Head of young man, fragmentary statue - ROM2018_16403_48


Head of young man, fragmentary statue

Medium:Marble, possibly Pentelic marble
Geography: Acquired in Rome, Italy
Date: late 2nd to early 1st century BC
Period: Hellenistic period
14.5 cm
Object number: 959.17.9
On view
Gallery Location:Gallery of Greece

Head of Young Man

This head is broken off from the body diagonally through the neck. The face is contorted in a grimace of pain and concentration. The expression is rendered with great realism including frown lines and folds and crow's foot wrinkles. Modelling throughout is very fine. The carefully rendered hair is short and curly. The head is both turned to the right and strongly tilted sideways resulting in a pronounced asymmetry of the face. The strong downward bend of the head suggests that the figure, when complete, was in a seated position, concentrating on the action of the hands. It has proposed by Leipen (1980) that the seated figure was that of a Thornpuller or "Spinario." 

In the course of the Hellenistic period the popular theme of the "Spinaro" underwent several stylistic phases of representation, from the original realistic and simple Spinario of the 3rd century BC such as the Castellani copy in the British Museum (A.H.Smith, Cat. of Sculpture 3 (1904) no.1755, pl.8) to a caricatured version such as seen in the terracotta Spinario from Priene of about 100 BC or somewhat later (T. Wiegand and H. Schrader, Priene (1904) 357, figs. 434-435):  the elegant classicistic version in the Conservatori (Helbig, 2, 267 no. 1448) of the Augustan period harks back to the 5th century BC in order to give the theme a new dignity.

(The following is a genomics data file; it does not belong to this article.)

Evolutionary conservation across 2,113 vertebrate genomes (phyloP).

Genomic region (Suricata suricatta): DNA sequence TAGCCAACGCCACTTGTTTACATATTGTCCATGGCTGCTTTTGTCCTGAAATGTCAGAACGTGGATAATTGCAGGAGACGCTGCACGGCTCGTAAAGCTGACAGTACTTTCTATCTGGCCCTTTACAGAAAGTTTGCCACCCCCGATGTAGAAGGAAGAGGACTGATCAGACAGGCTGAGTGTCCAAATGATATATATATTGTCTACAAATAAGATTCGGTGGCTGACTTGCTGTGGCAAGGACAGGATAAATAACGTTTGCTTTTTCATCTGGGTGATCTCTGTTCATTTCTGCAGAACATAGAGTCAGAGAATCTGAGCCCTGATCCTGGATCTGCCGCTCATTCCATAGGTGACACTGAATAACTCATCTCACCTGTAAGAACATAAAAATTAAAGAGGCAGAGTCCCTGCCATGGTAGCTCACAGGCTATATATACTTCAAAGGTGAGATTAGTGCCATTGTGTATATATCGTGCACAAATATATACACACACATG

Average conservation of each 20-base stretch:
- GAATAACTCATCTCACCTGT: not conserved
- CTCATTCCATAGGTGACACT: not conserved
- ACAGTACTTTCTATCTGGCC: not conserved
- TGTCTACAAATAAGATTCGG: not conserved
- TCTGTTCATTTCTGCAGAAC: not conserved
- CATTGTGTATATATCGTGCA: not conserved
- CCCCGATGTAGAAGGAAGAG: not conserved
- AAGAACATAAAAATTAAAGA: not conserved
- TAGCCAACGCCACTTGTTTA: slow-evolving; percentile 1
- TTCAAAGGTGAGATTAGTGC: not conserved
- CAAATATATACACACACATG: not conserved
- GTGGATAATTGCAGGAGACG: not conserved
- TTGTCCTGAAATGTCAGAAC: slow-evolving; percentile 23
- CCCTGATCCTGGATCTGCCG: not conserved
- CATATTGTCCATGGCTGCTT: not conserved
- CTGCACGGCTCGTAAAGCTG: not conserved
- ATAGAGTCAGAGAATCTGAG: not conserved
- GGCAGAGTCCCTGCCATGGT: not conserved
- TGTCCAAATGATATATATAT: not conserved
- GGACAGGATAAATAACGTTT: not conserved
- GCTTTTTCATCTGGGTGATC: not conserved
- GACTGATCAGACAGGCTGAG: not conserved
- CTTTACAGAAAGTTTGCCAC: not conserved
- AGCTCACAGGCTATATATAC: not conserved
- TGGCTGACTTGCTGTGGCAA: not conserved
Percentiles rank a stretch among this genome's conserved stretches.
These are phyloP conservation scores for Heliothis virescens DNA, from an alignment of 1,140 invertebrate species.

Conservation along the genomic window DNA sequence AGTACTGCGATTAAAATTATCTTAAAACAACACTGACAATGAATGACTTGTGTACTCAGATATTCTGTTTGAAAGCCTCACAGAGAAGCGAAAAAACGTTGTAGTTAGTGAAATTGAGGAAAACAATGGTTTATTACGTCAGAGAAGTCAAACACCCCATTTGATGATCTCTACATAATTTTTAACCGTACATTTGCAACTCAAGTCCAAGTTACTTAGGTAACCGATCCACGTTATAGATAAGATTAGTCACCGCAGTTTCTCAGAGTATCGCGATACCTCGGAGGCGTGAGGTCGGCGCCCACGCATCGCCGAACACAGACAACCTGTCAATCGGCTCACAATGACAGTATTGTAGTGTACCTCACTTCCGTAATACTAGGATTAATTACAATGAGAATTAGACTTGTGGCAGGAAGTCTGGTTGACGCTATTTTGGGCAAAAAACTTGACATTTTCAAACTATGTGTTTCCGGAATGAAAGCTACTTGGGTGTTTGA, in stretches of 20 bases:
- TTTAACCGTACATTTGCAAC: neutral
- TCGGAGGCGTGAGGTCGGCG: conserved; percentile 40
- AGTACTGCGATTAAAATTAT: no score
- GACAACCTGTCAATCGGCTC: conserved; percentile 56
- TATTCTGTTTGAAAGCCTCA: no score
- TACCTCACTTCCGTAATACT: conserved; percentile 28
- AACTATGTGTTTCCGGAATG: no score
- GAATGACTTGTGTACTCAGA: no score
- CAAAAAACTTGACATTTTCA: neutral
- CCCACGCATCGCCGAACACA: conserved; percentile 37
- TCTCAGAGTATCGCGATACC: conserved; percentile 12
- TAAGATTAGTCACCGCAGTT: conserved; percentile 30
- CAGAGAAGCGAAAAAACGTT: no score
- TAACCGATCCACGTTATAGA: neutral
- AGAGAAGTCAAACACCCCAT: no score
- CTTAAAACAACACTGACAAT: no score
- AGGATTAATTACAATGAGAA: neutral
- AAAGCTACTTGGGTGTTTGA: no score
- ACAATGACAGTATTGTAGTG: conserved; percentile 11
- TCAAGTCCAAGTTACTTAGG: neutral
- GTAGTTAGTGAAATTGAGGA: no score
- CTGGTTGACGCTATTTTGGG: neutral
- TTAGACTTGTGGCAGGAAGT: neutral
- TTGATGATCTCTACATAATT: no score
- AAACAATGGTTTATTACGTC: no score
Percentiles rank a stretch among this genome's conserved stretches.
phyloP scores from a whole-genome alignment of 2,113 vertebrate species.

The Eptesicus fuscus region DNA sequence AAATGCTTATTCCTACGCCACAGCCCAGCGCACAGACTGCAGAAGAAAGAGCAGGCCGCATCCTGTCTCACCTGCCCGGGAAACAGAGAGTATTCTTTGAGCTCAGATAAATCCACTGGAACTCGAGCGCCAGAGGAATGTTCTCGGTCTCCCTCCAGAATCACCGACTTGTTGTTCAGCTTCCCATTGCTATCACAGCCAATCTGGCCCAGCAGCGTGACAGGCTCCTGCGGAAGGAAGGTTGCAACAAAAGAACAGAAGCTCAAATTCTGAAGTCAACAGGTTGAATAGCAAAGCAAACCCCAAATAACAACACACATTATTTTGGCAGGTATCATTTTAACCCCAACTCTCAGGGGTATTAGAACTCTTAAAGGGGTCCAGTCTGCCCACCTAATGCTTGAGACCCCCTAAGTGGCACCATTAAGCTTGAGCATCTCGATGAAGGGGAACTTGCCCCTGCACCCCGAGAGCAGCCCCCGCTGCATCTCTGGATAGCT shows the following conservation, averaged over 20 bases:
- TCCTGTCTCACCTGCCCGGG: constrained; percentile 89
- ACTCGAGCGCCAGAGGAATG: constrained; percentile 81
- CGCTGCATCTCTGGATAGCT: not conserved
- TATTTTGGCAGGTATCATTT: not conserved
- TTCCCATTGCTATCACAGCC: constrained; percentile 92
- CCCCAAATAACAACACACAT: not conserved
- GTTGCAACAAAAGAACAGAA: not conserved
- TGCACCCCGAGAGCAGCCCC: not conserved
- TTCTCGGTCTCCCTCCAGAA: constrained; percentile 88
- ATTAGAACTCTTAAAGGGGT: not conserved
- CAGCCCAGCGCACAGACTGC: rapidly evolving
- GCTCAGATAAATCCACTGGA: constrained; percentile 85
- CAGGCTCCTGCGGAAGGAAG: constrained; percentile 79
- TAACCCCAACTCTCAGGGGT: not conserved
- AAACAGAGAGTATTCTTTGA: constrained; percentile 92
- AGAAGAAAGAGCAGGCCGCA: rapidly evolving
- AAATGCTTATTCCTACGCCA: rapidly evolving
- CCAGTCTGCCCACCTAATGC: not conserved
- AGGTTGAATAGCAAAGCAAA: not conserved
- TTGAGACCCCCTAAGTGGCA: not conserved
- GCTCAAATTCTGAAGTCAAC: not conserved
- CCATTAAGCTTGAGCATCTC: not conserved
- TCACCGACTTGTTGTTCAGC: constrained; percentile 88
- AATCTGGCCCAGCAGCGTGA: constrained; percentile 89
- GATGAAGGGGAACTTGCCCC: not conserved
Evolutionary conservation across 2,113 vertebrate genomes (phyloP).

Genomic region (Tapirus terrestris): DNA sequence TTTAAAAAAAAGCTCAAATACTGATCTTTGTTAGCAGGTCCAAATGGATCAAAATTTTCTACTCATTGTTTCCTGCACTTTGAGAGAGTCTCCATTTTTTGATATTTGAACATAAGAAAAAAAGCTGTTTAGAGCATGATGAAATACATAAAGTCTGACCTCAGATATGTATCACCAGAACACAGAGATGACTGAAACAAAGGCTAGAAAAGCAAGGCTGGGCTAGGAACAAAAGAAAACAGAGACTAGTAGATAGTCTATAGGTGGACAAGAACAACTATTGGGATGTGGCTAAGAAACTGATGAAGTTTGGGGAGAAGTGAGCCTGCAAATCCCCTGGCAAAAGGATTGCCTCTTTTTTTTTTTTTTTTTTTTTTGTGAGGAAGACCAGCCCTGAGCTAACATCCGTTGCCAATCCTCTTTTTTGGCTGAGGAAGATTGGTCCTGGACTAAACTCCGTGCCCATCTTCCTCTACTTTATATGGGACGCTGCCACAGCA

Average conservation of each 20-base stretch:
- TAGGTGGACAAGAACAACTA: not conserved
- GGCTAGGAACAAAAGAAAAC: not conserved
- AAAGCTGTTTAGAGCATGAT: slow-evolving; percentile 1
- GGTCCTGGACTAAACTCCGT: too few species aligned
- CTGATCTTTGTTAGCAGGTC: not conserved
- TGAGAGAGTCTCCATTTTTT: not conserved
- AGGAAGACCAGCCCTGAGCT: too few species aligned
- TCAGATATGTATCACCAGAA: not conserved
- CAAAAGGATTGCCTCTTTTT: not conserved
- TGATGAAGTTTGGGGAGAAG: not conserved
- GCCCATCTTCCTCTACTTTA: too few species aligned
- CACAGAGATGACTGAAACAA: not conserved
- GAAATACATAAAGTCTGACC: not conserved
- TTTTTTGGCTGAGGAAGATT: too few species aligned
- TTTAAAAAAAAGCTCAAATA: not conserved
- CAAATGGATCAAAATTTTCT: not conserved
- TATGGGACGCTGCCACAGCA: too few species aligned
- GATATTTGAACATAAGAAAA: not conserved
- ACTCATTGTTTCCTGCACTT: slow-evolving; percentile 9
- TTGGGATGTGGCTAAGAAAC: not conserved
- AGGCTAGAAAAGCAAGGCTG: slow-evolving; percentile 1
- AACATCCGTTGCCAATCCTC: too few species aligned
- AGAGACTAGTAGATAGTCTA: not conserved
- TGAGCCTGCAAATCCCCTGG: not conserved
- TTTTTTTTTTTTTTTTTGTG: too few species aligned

The somewhat dry and crisp manner of carving in this ROM version points to a bronze original which may well have been made in Ptolemaic Alexandria, Egypt.

Roman World
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